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10.13 - October

Emotional well-being
Finding your way to forgiveness

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By Arleen Fitzgerald, L.I.C.S.W.
(Click for author bios in About us)

A partner who cheated. A parent who criticizes. A friend who betrayed.

The worst hurts often come from those we love and trust the most. And, sometimes, that makes them even more difficult to forgive.

So, when someone suggests it's best to let it go, you might wonder, Why should I forgive — when I was so wronged?

The strength of forgiving
It's easy to hold on to anger — especially if you've lived with it for a long time. Not forgiving requires no action. It's like standing in place. Forgiving is moving forward.

That takes work. It takes strength. And, depending on the offense — and the offender — it may require enormous strength. But, finding a way to forgive is worth the effort. That's especially true if it's a relationship and person you value.

But, forgiving doesn't mean you have to excuse the behavior — or even reconcile with the person if you're not comfortable or safe doing so. You accept that you were wronged and deserved better. Your anger was justified. But, now it's time to let it go — for your own sake.

How it's good for you
Living with negative emotions can be hard on your health and well-being. Anger and bitterness are bricks in the wall that separate you from a healthy, joyous life.

Forgiveness, on the other hand, has been shown to:
  • Restore feelings of personal power and control
  • Lower anxiety and stress
  • Reduce blood pressure
  • Lead to healthier relationships
Making a choice
When you actively decide to let anger and resentment go, it can be liberating. You may find you feel better right away.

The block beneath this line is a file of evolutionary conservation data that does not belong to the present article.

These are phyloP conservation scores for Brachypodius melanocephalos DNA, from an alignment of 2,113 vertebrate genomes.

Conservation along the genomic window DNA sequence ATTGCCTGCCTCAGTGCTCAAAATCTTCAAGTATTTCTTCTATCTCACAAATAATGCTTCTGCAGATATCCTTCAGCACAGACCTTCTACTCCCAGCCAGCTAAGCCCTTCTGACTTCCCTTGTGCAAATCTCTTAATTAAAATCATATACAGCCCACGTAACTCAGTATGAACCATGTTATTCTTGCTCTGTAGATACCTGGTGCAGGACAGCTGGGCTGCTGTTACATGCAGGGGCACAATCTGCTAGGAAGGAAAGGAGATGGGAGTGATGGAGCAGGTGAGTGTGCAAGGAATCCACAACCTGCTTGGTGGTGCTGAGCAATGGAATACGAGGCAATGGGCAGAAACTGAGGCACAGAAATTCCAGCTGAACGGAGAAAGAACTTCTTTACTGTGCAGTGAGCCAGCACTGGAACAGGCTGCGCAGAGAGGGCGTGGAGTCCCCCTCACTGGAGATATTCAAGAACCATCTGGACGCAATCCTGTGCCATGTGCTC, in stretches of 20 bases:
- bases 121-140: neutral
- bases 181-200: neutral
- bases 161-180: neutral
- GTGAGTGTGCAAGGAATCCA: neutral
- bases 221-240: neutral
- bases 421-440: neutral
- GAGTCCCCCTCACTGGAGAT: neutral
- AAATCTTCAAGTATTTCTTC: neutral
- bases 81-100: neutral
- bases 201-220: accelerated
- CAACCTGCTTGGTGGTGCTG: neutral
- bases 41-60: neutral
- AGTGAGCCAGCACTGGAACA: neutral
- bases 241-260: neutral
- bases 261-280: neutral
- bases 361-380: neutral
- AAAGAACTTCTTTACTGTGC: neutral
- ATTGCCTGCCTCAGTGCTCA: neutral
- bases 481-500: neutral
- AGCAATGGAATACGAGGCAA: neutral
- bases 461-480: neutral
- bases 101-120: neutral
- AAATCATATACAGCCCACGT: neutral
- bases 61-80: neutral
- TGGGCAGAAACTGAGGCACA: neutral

But, forgiveness can also be a process — and it may take some time to find your way. Here are a few strategies that may help:
  • Focus on the rewards. Remind yourself of the potential benefits of forgiving — such as peace, healing and greater happiness.
  • Lean on someone. Confide in a caring friend, family member or spiritual adviser about your desire to let go of your hard feelings. Ask for support and encouragement.
  • Do things that make you happy. Tell yourself you'll use the energy you put into being angry to pursue activities you enjoy.
If you can't let it go
Even if you're struggling, don't give up. You may need professional help to work through your emotions. Ask your doctor to recommend a mental health counselor.*

*Check your benefits plan to see what services may be covered.
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Asking for forgiveness

Have you let down a friend or loved one? We all make mistakes — and relationships can often survive them. Asking for forgiveness can help the healing start. Try this approach:
  • Be honest with yourself and the person you hurt about what you did. Take responsibility — without making excuses.
  • Sincerely apologize — and ask for forgiveness. But, don't expect to get it immediately. Moving past a painful incident can take some time.
  • Recommit yourself to treating the person with love and respect.